The Sci-ku Competition melds modern science with the ancient haiku form of poetry, and enters its fifth year with a deliberately broad theme. Entries (which are submitted online) must be received by Sunday 24 August 2014 – the last day of National Science Week.
‘This year we’ve chosen food as our theme, allowing entrants a lot more creative scope, and the ability to choose a topic about which they’re passionate’, said Kiran Groom, Programs Co-ordinator at RiAus. ‘You can write about the reactions that happen when you cook, about nutrition, or even food sustainability; the possibilities are endless’.
Celebrity cook Maggie Beer took the opportunity to raise awareness of food sustainability with her Sci-ku:
Thought for food
Is food for thought
Let’s think sustainably
The topic also ties to the National Science Week schools’ theme of Food for our Future and the UN’s International Year of Family Farming.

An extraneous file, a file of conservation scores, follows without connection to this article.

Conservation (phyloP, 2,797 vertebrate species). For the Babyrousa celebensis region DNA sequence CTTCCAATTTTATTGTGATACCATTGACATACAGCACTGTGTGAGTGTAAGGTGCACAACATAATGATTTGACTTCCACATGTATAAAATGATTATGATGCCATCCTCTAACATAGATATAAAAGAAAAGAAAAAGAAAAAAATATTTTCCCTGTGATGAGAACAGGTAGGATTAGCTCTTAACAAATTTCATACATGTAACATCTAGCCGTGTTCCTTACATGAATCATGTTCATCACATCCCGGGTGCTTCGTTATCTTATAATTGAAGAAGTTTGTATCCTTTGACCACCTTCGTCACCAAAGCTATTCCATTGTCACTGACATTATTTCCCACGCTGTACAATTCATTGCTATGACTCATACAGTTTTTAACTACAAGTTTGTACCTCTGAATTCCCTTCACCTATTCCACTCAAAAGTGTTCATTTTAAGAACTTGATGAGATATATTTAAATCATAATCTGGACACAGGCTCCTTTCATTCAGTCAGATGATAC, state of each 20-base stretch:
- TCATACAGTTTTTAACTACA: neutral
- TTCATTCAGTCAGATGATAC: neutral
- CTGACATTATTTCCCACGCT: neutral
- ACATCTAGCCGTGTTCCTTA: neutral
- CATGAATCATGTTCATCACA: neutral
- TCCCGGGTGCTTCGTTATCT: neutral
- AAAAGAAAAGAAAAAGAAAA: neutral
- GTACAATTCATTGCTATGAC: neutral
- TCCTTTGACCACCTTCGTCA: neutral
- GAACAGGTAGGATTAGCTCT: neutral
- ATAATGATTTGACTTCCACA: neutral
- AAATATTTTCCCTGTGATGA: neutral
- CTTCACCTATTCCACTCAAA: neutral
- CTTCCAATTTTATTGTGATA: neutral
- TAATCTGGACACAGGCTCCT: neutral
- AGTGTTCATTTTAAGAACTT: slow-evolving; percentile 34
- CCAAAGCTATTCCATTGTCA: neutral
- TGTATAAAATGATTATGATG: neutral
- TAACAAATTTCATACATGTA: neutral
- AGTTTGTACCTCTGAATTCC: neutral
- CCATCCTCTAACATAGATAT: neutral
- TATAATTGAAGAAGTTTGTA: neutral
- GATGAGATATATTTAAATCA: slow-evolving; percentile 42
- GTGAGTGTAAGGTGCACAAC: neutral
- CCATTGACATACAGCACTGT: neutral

There are three competition entry categories, Primary, Secondary and Open, ensuring that everyone can be involved.
‘Sci-ku entry is free, giving people across Australia the chance to participate’, Kiran said. ‘The Primary and Secondary prize-winners will also have their poems published in CSIRO’s The Helix magazine!’ All winning Sci-ku poems will feature on the RiAus website.
Prizes in the competition include Kindles (or other e-readers), book vouchers and some ABC Natural History DVDs. Winners will be announced on Friday 29 August 2014.
What is a Sci-ku?
Inspired by the Japanese haiku, a Sci-ku is a short three-line poem about science. Sci-ku is a small and humble poem that aims to give a flash of insight — like a scientific ‘Eureka!’ moment, expressed briefly in words. A haiku is often 17 syllables long, written in a 5-7-5 format, although this restriction doesn’t apply to a Sci-ku.
For full details including the entry form, rules and prizes visit: riaus.org.au/sci-ku